John Singleton Copley's Unfinished Portrait of Nathaniel Hurd, discussed by Marjorie Searl
You might ask, why is an unfinished painting hanging in an art museum? My first answer to that good question is that even in its unfinished state, this is an expressive portrait by one of America's most remarkable artists, John Singleton Copley. Virtually self-taught, Copley's American career spanned the tumultuous years leading up to the Revolution. As well, the portrait's subject was an important one, a well-known Boston engraver and silversmith named Nathaniel Hurd. You can see Hurd's silver spoons in the case to the right, as well as a beautiful teapot made by his father Jacob. We think that Hurd and Copley bartered services - that Copley asked Hurd to make engravings of Copley's portrait of a popular Boston minister that he could sell, and that in return Hurd asked to have his portrait painted. We think that Copley started on this painting with the idea of showing Hurd in his work clothes, and that Hurd must have looked at it and felt that it was too informal and not how he wanted to be remembered. Back to the drawing board! Copley painted another version, this time with Hurd dressed in a fancy silk robe and turban, looking more like a gentleman than an artisan. That finished painting is in the collection of the Cleveland Museum of Art. Only a few years later, Copley would return to the idea of painting an artisan in work clothes in his famous portrait of the patriot and silversmith Paul Revere, whose beautiful cream pot is in the silver case alongside the pieces made by the Hurd family.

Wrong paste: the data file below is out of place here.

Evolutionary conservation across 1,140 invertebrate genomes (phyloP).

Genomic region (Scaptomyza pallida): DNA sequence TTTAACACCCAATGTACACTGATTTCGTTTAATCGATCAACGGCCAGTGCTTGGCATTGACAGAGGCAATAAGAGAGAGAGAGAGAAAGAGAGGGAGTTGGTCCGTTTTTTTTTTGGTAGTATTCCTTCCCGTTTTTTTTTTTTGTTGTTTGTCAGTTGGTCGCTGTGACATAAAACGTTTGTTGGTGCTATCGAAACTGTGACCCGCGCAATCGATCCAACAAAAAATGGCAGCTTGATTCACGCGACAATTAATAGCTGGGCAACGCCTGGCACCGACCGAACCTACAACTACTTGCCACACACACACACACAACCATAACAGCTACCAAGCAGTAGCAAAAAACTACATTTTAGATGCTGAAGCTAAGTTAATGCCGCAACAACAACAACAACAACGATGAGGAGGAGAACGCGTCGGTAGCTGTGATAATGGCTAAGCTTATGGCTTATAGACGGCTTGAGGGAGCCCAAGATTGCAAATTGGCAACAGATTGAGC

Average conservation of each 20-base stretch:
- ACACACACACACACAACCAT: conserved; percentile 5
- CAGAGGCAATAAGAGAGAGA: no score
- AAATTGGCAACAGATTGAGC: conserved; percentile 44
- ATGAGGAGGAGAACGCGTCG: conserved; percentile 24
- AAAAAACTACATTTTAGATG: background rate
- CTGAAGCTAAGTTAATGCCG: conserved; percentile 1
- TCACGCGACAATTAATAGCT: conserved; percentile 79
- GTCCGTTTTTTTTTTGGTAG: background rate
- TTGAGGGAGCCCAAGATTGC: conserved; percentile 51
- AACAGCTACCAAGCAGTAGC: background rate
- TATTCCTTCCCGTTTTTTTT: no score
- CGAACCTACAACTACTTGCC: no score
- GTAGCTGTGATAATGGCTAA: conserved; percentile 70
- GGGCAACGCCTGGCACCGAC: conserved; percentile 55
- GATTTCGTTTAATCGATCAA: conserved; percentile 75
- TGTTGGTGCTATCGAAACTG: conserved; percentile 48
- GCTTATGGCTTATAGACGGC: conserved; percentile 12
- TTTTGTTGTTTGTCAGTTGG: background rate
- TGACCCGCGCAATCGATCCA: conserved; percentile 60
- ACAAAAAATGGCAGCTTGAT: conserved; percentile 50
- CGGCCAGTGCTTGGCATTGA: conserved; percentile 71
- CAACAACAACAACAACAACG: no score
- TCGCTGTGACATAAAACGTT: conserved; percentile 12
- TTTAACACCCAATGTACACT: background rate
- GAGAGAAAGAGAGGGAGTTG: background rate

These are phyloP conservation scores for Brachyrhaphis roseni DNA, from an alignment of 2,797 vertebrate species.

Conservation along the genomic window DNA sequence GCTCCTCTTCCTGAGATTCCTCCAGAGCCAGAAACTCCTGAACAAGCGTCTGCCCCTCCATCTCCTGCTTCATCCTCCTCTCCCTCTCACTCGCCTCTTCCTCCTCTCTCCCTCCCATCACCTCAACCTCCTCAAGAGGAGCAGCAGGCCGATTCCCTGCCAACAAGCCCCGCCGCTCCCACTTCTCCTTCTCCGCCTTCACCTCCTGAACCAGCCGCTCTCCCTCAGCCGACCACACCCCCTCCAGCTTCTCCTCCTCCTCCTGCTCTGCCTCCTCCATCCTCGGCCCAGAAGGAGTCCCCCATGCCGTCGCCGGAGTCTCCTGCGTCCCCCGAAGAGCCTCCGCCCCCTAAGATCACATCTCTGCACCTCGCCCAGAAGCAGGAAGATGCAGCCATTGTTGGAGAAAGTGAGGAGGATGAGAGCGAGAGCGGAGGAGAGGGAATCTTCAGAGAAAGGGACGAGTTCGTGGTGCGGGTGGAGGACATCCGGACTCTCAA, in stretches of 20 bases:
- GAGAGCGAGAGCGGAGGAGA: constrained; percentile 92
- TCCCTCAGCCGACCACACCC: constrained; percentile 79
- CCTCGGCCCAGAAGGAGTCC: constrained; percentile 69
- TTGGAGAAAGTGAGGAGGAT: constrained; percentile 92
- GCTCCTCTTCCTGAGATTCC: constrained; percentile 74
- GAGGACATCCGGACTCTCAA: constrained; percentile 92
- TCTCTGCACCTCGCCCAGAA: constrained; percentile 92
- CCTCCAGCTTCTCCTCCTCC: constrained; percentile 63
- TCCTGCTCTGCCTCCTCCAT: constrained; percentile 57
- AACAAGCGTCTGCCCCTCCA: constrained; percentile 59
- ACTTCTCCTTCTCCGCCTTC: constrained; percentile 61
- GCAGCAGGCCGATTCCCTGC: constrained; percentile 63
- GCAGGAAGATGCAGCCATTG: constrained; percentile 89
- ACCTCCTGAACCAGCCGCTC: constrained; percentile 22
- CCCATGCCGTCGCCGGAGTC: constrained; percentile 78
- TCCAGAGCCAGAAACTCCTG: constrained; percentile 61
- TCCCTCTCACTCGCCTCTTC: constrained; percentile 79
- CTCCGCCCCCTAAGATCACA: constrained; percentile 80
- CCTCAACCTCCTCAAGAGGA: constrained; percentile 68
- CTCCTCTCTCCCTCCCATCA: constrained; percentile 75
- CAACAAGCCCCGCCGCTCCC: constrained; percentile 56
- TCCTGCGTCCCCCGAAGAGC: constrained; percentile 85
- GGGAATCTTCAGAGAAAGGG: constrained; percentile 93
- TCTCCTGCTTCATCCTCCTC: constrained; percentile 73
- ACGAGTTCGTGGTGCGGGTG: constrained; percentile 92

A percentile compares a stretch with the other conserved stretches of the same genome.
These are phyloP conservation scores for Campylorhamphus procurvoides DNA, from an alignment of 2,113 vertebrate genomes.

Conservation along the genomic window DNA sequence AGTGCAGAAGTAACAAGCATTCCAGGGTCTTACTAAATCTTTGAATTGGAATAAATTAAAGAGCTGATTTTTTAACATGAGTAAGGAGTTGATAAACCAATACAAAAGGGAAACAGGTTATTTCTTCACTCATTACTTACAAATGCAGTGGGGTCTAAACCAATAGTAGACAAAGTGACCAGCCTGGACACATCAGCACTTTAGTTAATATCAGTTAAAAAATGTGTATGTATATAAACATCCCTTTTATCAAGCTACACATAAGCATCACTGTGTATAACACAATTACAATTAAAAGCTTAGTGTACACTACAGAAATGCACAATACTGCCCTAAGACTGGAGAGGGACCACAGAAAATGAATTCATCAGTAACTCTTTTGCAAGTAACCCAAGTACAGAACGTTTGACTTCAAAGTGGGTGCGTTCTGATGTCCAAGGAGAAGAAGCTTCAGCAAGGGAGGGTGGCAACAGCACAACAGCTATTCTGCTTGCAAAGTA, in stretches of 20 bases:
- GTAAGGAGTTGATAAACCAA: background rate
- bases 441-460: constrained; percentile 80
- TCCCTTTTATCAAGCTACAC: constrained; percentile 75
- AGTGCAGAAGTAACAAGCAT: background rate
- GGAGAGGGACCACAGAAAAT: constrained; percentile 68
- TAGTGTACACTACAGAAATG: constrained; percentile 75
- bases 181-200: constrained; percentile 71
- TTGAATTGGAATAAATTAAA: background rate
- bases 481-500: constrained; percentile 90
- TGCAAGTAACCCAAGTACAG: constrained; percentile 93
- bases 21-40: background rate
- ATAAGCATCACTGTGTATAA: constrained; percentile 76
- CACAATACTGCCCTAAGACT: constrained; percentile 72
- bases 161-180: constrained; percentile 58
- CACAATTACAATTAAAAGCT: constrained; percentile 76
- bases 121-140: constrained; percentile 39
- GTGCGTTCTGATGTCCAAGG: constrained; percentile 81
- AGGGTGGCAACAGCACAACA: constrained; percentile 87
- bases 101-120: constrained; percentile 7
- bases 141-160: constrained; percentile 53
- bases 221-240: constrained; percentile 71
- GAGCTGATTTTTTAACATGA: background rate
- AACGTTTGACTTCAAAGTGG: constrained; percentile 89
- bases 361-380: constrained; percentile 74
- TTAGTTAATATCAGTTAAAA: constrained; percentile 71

The final reason for showcasing this unfinished portrait is that it helps us to understand Copley's painting technique, and in fact the Hurd portrait is greatly valued by art conservators for that reason. The painting reveals the multiple steps Copley used to create the portrait, from the gray ground layer to the subtle oil glazes in the more finished parts of the painting.
This painting was handed down by Hurd to his family, where it was held for nearly two centuries before it was acquired by the Memorial Art Gallery in 1944. Although unfinished, it had meaning and value for generations of Hurds, and continues to enrich our understanding of the artist and his subject.